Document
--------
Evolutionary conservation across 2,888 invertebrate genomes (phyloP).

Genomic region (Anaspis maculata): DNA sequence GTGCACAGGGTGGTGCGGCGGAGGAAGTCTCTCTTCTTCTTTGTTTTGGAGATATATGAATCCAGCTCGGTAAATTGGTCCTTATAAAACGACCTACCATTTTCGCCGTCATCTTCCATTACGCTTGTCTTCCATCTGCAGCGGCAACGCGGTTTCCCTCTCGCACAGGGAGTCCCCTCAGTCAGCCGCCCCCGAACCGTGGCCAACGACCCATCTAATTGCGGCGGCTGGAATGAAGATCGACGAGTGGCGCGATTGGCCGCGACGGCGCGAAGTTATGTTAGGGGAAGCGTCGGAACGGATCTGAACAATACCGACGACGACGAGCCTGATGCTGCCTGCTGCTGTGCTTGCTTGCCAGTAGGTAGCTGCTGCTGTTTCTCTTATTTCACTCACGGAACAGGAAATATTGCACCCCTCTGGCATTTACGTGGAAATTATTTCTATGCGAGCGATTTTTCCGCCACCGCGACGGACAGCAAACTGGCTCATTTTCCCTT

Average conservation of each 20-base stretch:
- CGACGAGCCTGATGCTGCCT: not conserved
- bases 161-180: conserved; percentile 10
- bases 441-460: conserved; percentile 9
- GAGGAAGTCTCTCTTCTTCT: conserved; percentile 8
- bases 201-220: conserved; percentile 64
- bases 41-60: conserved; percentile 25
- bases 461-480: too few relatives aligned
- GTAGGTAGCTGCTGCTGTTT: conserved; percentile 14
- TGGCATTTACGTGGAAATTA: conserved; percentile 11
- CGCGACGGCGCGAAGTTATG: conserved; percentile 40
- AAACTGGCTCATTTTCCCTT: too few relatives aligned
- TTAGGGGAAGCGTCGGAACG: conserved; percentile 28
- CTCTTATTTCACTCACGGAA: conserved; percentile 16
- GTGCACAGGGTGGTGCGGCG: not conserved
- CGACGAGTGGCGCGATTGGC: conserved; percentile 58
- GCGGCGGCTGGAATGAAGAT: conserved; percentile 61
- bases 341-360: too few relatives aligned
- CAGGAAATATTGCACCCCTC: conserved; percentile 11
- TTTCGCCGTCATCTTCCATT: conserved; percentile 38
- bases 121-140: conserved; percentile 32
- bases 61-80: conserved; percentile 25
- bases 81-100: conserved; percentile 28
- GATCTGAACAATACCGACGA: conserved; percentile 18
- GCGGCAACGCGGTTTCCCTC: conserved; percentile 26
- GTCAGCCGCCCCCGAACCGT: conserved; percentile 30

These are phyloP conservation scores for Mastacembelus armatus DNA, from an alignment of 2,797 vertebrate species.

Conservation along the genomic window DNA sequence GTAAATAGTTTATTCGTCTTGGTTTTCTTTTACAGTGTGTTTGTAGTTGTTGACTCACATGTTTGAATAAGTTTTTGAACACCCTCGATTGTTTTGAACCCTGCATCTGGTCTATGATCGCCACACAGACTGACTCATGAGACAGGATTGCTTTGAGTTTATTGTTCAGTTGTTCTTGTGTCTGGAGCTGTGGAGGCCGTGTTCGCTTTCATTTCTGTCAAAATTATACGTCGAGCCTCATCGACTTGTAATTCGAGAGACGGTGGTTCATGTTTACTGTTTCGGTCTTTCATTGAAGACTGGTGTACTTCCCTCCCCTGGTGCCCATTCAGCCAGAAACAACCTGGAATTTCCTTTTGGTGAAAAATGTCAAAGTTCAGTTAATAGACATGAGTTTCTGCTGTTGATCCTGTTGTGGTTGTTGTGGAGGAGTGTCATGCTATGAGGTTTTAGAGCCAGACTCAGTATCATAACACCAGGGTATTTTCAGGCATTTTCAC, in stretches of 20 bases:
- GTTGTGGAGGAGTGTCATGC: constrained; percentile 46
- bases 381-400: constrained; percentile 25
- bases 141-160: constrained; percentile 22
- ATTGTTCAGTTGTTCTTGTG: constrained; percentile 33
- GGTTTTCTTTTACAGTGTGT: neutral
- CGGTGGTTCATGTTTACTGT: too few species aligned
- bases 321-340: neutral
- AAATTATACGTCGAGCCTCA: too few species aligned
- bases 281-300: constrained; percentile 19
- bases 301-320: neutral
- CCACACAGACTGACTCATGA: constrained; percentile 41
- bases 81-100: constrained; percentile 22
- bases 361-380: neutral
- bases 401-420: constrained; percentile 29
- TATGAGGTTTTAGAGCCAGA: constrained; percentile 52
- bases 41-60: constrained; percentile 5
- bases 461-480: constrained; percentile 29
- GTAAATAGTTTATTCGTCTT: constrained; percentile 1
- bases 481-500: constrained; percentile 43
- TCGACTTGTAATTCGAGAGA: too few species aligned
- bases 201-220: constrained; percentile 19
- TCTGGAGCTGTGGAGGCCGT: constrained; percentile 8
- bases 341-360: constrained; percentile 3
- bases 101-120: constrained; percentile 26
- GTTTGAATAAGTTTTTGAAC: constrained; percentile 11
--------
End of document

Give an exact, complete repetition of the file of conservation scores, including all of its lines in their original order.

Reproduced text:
Evolutionary conservation across 2,888 invertebrate genomes (phyloP).

Genomic region (Anaspis maculata): DNA sequence GTGCACAGGGTGGTGCGGCGGAGGAAGTCTCTCTTCTTCTTTGTTTTGGAGATATATGAATCCAGCTCGGTAAATTGGTCCTTATAAAACGACCTACCATTTTCGCCGTCATCTTCCATTACGCTTGTCTTCCATCTGCAGCGGCAACGCGGTTTCCCTCTCGCACAGGGAGTCCCCTCAGTCAGCCGCCCCCGAACCGTGGCCAACGACCCATCTAATTGCGGCGGCTGGAATGAAGATCGACGAGTGGCGCGATTGGCCGCGACGGCGCGAAGTTATGTTAGGGGAAGCGTCGGAACGGATCTGAACAATACCGACGACGACGAGCCTGATGCTGCCTGCTGCTGTGCTTGCTTGCCAGTAGGTAGCTGCTGCTGTTTCTCTTATTTCACTCACGGAACAGGAAATATTGCACCCCTCTGGCATTTACGTGGAAATTATTTCTATGCGAGCGATTTTTCCGCCACCGCGACGGACAGCAAACTGGCTCATTTTCCCTT

Average conservation of each 20-base stretch:
- CGACGAGCCTGATGCTGCCT: not conserved
- bases 161-180: conserved; percentile 10
- bases 441-460: conserved; percentile 9
- GAGGAAGTCTCTCTTCTTCT: conserved; percentile 8
- bases 201-220: conserved; percentile 64
- bases 41-60: conserved; percentile 25
- bases 461-480: too few relatives aligned
- GTAGGTAGCTGCTGCTGTTT: conserved; percentile 14
- TGGCATTTACGTGGAAATTA: conserved; percentile 11
- CGCGACGGCGCGAAGTTATG: conserved; percentile 40
- AAACTGGCTCATTTTCCCTT: too few relatives aligned
- TTAGGGGAAGCGTCGGAACG: conserved; percentile 28
- CTCTTATTTCACTCACGGAA: conserved; percentile 16
- GTGCACAGGGTGGTGCGGCG: not conserved
- CGACGAGTGGCGCGATTGGC: conserved; percentile 58
- GCGGCGGCTGGAATGAAGAT: conserved; percentile 61
- bases 341-360: too few relatives aligned
- CAGGAAATATTGCACCCCTC: conserved; percentile 11
- TTTCGCCGTCATCTTCCATT: conserved; percentile 38
- bases 121-140: conserved; percentile 32
- bases 61-80: conserved; percentile 25
- bases 81-100: conserved; percentile 28
- GATCTGAACAATACCGACGA: conserved; percentile 18
- GCGGCAACGCGGTTTCCCTC: conserved; percentile 26
- GTCAGCCGCCCCCGAACCGT: conserved; percentile 30

These are phyloP conservation scores for Mastacembelus armatus DNA, from an alignment of 2,797 vertebrate species.

Conservation along the genomic window DNA sequence GTAAATAGTTTATTCGTCTTGGTTTTCTTTTACAGTGTGTTTGTAGTTGTTGACTCACATGTTTGAATAAGTTTTTGAACACCCTCGATTGTTTTGAACCCTGCATCTGGTCTATGATCGCCACACAGACTGACTCATGAGACAGGATTGCTTTGAGTTTATTGTTCAGTTGTTCTTGTGTCTGGAGCTGTGGAGGCCGTGTTCGCTTTCATTTCTGTCAAAATTATACGTCGAGCCTCATCGACTTGTAATTCGAGAGACGGTGGTTCATGTTTACTGTTTCGGTCTTTCATTGAAGACTGGTGTACTTCCCTCCCCTGGTGCCCATTCAGCCAGAAACAACCTGGAATTTCCTTTTGGTGAAAAATGTCAAAGTTCAGTTAATAGACATGAGTTTCTGCTGTTGATCCTGTTGTGGTTGTTGTGGAGGAGTGTCATGCTATGAGGTTTTAGAGCCAGACTCAGTATCATAACACCAGGGTATTTTCAGGCATTTTCAC, in stretches of 20 bases:
- GTTGTGGAGGAGTGTCATGC: constrained; percentile 46
- bases 381-400: constrained; percentile 25
- bases 141-160: constrained; percentile 22
- ATTGTTCAGTTGTTCTTGTG: constrained; percentile 33
- GGTTTTCTTTTACAGTGTGT: neutral
- CGGTGGTTCATGTTTACTGT: too few species aligned
- bases 321-340: neutral
- AAATTATACGTCGAGCCTCA: too few species aligned
- bases 281-300: constrained; percentile 19
- bases 301-320: neutral
- CCACACAGACTGACTCATGA: constrained; percentile 41
- bases 81-100: constrained; percentile 22
- bases 361-380: neutral
- bases 401-420: constrained; percentile 29
- TATGAGGTTTTAGAGCCAGA: constrained; percentile 52
- bases 41-60: constrained; percentile 5
- bases 461-480: constrained; percentile 29
- GTAAATAGTTTATTCGTCTT: constrained; percentile 1
- bases 481-500: constrained; percentile 43
- TCGACTTGTAATTCGAGAGA: too few species aligned
- bases 201-220: constrained; percentile 19
- TCTGGAGCTGTGGAGGCCGT: constrained; percentile 8
- bases 341-360: constrained; percentile 3
- bases 101-120: constrained; percentile 26
- GTTTGAATAAGTTTTTGAAC: constrained; percentile 11